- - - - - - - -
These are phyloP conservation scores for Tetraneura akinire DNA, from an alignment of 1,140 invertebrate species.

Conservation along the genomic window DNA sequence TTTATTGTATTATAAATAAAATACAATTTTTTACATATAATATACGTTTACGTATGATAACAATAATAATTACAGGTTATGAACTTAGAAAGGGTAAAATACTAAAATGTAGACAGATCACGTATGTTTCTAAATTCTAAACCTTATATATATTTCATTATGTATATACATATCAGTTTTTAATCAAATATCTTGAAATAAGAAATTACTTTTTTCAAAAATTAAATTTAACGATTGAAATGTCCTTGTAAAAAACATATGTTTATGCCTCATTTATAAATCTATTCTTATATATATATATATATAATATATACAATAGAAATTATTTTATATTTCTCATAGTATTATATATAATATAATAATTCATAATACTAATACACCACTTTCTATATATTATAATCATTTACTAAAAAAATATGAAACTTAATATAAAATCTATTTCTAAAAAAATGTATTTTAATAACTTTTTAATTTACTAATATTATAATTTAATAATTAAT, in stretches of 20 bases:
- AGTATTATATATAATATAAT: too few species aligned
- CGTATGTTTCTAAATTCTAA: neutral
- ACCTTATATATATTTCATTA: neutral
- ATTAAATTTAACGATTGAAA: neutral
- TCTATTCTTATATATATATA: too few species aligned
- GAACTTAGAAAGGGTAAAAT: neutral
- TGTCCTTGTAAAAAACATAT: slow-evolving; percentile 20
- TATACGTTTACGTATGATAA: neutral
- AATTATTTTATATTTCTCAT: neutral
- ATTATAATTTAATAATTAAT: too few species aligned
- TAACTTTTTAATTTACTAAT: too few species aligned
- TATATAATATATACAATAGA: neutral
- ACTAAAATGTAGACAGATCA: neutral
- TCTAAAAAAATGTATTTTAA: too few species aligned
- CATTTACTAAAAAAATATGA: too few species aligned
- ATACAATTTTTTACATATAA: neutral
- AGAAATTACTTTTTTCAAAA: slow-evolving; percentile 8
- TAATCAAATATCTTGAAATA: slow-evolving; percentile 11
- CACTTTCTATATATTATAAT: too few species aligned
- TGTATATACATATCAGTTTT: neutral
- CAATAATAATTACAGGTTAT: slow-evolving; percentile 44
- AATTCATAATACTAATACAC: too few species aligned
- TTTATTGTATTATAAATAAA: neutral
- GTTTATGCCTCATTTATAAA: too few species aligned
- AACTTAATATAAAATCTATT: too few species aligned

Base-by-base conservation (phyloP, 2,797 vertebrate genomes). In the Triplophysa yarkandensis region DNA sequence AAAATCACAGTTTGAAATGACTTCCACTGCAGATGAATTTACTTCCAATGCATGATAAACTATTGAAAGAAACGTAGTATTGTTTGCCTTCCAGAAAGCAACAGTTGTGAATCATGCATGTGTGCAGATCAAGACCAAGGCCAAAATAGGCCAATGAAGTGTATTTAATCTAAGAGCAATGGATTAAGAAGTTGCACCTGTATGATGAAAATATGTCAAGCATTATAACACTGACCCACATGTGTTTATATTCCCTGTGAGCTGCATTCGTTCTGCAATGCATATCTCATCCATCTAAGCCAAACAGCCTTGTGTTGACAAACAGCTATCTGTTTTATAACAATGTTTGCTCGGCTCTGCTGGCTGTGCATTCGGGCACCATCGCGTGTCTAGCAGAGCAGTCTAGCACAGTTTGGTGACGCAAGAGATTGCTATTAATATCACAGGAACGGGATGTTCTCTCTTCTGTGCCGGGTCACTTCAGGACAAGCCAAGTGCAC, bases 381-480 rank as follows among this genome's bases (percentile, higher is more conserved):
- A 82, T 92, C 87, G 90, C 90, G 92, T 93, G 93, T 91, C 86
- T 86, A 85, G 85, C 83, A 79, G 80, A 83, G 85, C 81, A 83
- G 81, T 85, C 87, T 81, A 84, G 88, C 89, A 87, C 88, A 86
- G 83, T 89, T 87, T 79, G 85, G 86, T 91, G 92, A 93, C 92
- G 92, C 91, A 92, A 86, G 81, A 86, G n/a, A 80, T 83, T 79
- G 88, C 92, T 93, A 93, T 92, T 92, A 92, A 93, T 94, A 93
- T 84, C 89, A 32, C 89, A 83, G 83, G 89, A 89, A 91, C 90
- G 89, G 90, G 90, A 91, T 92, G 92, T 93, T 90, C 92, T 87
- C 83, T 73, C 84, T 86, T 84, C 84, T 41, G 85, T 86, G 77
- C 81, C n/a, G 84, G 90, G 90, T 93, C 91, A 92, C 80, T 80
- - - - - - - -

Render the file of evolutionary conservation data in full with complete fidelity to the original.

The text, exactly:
These are phyloP conservation scores for Tetraneura akinire DNA, from an alignment of 1,140 invertebrate species.

Conservation along the genomic window DNA sequence TTTATTGTATTATAAATAAAATACAATTTTTTACATATAATATACGTTTACGTATGATAACAATAATAATTACAGGTTATGAACTTAGAAAGGGTAAAATACTAAAATGTAGACAGATCACGTATGTTTCTAAATTCTAAACCTTATATATATTTCATTATGTATATACATATCAGTTTTTAATCAAATATCTTGAAATAAGAAATTACTTTTTTCAAAAATTAAATTTAACGATTGAAATGTCCTTGTAAAAAACATATGTTTATGCCTCATTTATAAATCTATTCTTATATATATATATATATAATATATACAATAGAAATTATTTTATATTTCTCATAGTATTATATATAATATAATAATTCATAATACTAATACACCACTTTCTATATATTATAATCATTTACTAAAAAAATATGAAACTTAATATAAAATCTATTTCTAAAAAAATGTATTTTAATAACTTTTTAATTTACTAATATTATAATTTAATAATTAAT, in stretches of 20 bases:
- AGTATTATATATAATATAAT: too few species aligned
- CGTATGTTTCTAAATTCTAA: neutral
- ACCTTATATATATTTCATTA: neutral
- ATTAAATTTAACGATTGAAA: neutral
- TCTATTCTTATATATATATA: too few species aligned
- GAACTTAGAAAGGGTAAAAT: neutral
- TGTCCTTGTAAAAAACATAT: slow-evolving; percentile 20
- TATACGTTTACGTATGATAA: neutral
- AATTATTTTATATTTCTCAT: neutral
- ATTATAATTTAATAATTAAT: too few species aligned
- TAACTTTTTAATTTACTAAT: too few species aligned
- TATATAATATATACAATAGA: neutral
- ACTAAAATGTAGACAGATCA: neutral
- TCTAAAAAAATGTATTTTAA: too few species aligned
- CATTTACTAAAAAAATATGA: too few species aligned
- ATACAATTTTTTACATATAA: neutral
- AGAAATTACTTTTTTCAAAA: slow-evolving; percentile 8
- TAATCAAATATCTTGAAATA: slow-evolving; percentile 11
- CACTTTCTATATATTATAAT: too few species aligned
- TGTATATACATATCAGTTTT: neutral
- CAATAATAATTACAGGTTAT: slow-evolving; percentile 44
- AATTCATAATACTAATACAC: too few species aligned
- TTTATTGTATTATAAATAAA: neutral
- GTTTATGCCTCATTTATAAA: too few species aligned
- AACTTAATATAAAATCTATT: too few species aligned

Base-by-base conservation (phyloP, 2,797 vertebrate genomes). In the Triplophysa yarkandensis region DNA sequence AAAATCACAGTTTGAAATGACTTCCACTGCAGATGAATTTACTTCCAATGCATGATAAACTATTGAAAGAAACGTAGTATTGTTTGCCTTCCAGAAAGCAACAGTTGTGAATCATGCATGTGTGCAGATCAAGACCAAGGCCAAAATAGGCCAATGAAGTGTATTTAATCTAAGAGCAATGGATTAAGAAGTTGCACCTGTATGATGAAAATATGTCAAGCATTATAACACTGACCCACATGTGTTTATATTCCCTGTGAGCTGCATTCGTTCTGCAATGCATATCTCATCCATCTAAGCCAAACAGCCTTGTGTTGACAAACAGCTATCTGTTTTATAACAATGTTTGCTCGGCTCTGCTGGCTGTGCATTCGGGCACCATCGCGTGTCTAGCAGAGCAGTCTAGCACAGTTTGGTGACGCAAGAGATTGCTATTAATATCACAGGAACGGGATGTTCTCTCTTCTGTGCCGGGTCACTTCAGGACAAGCCAAGTGCAC, bases 381-480 rank as follows among this genome's bases (percentile, higher is more conserved):
- A 82, T 92, C 87, G 90, C 90, G 92, T 93, G 93, T 91, C 86
- T 86, A 85, G 85, C 83, A 79, G 80, A 83, G 85, C 81, A 83
- G 81, T 85, C 87, T 81, A 84, G 88, C 89, A 87, C 88, A 86
- G 83, T 89, T 87, T 79, G 85, G 86, T 91, G 92, A 93, C 92
- G 92, C 91, A 92, A 86, G 81, A 86, G n/a, A 80, T 83, T 79
- G 88, C 92, T 93, A 93, T 92, T 92, A 92, A 93, T 94, A 93
- T 84, C 89, A 32, C 89, A 83, G 83, G 89, A 89, A 91, C 90
- G 89, G 90, G 90, A 91, T 92, G 92, T 93, T 90, C 92, T 87
- C 83, T 73, C 84, T 86, T 84, C 84, T 41, G 85, T 86, G 77
- C 81, C n/a, G 84, G 90, G 90, T 93, C 91, A 92, C 80, T 80